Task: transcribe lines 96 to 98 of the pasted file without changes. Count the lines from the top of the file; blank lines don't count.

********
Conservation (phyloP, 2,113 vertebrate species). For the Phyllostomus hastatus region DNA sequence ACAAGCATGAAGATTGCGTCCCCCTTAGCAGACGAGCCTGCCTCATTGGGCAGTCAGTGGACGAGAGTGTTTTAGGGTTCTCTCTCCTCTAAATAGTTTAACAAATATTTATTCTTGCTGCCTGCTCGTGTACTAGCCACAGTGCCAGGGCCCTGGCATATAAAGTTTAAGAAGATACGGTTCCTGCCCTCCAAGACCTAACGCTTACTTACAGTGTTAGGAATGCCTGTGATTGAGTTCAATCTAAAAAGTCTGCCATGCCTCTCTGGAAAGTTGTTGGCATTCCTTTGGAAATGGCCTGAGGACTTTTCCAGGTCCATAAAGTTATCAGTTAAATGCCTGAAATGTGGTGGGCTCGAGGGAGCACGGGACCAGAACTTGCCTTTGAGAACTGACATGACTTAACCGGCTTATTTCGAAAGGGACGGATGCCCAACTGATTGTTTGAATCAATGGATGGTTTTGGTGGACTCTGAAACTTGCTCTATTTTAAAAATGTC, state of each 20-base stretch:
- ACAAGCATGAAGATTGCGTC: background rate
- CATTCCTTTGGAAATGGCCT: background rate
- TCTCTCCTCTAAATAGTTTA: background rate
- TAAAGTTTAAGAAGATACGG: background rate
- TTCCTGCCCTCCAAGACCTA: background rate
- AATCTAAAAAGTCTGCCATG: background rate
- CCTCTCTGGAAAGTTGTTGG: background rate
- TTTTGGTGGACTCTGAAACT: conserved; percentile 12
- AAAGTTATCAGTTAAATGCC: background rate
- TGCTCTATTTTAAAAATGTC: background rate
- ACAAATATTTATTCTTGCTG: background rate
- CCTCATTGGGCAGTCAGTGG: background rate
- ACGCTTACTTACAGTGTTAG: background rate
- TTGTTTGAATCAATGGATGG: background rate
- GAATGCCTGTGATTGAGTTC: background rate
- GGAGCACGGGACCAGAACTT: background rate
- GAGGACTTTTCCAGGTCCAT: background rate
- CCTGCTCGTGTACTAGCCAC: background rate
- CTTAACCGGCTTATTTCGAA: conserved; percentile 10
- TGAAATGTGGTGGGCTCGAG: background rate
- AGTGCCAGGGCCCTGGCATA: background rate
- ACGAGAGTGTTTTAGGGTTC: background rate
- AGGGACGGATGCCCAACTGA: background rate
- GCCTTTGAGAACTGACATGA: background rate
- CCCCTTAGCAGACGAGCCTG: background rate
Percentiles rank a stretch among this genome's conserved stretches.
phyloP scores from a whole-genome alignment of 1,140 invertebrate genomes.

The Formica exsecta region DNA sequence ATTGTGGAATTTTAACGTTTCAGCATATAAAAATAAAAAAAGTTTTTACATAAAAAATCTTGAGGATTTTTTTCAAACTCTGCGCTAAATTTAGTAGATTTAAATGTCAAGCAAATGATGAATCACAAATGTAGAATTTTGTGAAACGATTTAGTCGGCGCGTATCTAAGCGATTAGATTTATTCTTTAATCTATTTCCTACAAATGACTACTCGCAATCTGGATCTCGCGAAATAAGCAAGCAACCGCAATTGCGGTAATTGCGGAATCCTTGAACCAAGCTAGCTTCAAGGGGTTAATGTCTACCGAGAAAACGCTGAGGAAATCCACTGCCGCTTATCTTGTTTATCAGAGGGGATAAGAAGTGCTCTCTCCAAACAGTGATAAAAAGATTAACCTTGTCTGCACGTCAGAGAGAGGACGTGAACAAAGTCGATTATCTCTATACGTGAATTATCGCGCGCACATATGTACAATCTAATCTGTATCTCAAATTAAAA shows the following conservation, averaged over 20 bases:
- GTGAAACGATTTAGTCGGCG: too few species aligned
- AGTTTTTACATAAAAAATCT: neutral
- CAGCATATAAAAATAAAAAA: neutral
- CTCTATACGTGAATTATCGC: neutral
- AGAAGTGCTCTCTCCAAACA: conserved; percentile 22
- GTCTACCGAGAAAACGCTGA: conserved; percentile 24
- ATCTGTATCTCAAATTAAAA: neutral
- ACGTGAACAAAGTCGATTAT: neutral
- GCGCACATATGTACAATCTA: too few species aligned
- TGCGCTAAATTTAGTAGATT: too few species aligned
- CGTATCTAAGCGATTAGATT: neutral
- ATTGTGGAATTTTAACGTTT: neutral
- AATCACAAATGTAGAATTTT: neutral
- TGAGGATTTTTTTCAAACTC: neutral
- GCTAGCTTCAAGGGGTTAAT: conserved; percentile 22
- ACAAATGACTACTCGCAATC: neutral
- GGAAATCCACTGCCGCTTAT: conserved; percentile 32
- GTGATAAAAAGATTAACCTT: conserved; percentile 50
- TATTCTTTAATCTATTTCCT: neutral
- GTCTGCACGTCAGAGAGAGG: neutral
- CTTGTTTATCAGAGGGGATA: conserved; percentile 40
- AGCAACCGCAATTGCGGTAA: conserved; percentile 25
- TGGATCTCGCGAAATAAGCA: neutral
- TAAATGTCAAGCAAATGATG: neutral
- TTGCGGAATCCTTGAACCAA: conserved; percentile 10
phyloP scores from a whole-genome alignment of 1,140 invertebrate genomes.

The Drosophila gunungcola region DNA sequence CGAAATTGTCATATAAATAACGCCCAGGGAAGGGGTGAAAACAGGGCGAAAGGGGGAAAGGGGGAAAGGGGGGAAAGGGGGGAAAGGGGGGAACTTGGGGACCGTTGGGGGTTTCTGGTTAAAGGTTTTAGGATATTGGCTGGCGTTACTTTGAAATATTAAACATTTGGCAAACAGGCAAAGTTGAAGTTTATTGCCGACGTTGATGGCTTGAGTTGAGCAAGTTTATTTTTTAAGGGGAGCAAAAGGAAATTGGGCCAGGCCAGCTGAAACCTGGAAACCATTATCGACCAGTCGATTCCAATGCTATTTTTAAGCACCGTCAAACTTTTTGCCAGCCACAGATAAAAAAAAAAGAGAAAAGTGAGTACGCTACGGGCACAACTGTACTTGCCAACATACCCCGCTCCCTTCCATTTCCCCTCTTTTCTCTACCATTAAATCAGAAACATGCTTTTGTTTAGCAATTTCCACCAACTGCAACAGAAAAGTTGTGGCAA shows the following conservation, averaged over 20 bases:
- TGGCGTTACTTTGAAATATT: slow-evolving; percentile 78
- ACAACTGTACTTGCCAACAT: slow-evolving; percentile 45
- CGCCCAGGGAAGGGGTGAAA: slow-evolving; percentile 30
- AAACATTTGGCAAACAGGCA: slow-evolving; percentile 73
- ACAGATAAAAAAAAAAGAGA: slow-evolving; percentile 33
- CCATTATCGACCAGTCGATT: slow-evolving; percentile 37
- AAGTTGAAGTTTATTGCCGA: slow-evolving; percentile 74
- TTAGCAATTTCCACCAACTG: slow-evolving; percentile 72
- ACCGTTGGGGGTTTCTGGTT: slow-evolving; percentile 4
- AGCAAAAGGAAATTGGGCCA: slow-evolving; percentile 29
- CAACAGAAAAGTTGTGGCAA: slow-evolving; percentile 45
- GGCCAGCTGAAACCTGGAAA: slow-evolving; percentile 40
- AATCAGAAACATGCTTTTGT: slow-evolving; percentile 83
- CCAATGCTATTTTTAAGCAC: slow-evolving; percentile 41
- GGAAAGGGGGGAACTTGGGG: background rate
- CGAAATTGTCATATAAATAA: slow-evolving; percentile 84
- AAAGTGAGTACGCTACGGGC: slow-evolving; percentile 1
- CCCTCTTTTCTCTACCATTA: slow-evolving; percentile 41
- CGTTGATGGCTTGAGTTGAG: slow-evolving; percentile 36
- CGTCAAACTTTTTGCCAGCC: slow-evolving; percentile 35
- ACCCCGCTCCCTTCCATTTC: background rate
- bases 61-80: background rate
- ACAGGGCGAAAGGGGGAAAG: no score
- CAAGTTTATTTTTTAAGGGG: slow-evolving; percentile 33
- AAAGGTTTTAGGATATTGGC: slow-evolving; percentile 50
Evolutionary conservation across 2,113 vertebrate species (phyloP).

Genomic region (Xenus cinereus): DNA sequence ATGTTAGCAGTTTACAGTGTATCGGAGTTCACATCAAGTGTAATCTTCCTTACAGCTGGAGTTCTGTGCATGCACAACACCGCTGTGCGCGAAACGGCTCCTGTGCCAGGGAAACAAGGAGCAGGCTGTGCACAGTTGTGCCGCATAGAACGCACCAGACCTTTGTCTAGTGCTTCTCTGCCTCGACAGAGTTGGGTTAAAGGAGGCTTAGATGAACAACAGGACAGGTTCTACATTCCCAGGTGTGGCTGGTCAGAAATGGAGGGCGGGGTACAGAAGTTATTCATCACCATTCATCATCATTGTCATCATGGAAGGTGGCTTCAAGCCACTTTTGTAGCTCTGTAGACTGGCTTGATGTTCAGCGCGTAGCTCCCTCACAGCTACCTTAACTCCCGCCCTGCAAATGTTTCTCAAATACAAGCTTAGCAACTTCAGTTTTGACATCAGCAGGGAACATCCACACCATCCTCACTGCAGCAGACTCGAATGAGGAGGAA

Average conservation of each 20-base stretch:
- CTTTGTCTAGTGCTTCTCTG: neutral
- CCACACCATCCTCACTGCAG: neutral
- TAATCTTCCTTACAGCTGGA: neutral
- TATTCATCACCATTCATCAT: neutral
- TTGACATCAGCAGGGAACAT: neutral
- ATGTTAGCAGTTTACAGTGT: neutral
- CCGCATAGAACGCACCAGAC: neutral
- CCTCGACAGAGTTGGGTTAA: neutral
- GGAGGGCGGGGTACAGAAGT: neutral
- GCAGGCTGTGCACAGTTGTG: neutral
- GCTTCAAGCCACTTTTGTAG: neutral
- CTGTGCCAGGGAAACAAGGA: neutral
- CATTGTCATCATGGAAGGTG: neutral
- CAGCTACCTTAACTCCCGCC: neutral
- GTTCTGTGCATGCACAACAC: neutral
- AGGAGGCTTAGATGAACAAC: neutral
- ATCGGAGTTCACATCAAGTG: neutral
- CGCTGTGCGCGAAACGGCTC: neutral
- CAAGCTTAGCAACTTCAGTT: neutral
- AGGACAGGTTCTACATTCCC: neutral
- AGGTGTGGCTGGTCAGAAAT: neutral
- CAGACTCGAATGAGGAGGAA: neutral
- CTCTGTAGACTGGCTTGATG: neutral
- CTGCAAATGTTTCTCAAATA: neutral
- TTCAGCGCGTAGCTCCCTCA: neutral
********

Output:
- CTGTGCCAGGGAAACAAGGA: neutral
- CATTGTCATCATGGAAGGTG: neutral
- CAGCTACCTTAACTCCCGCC: neutral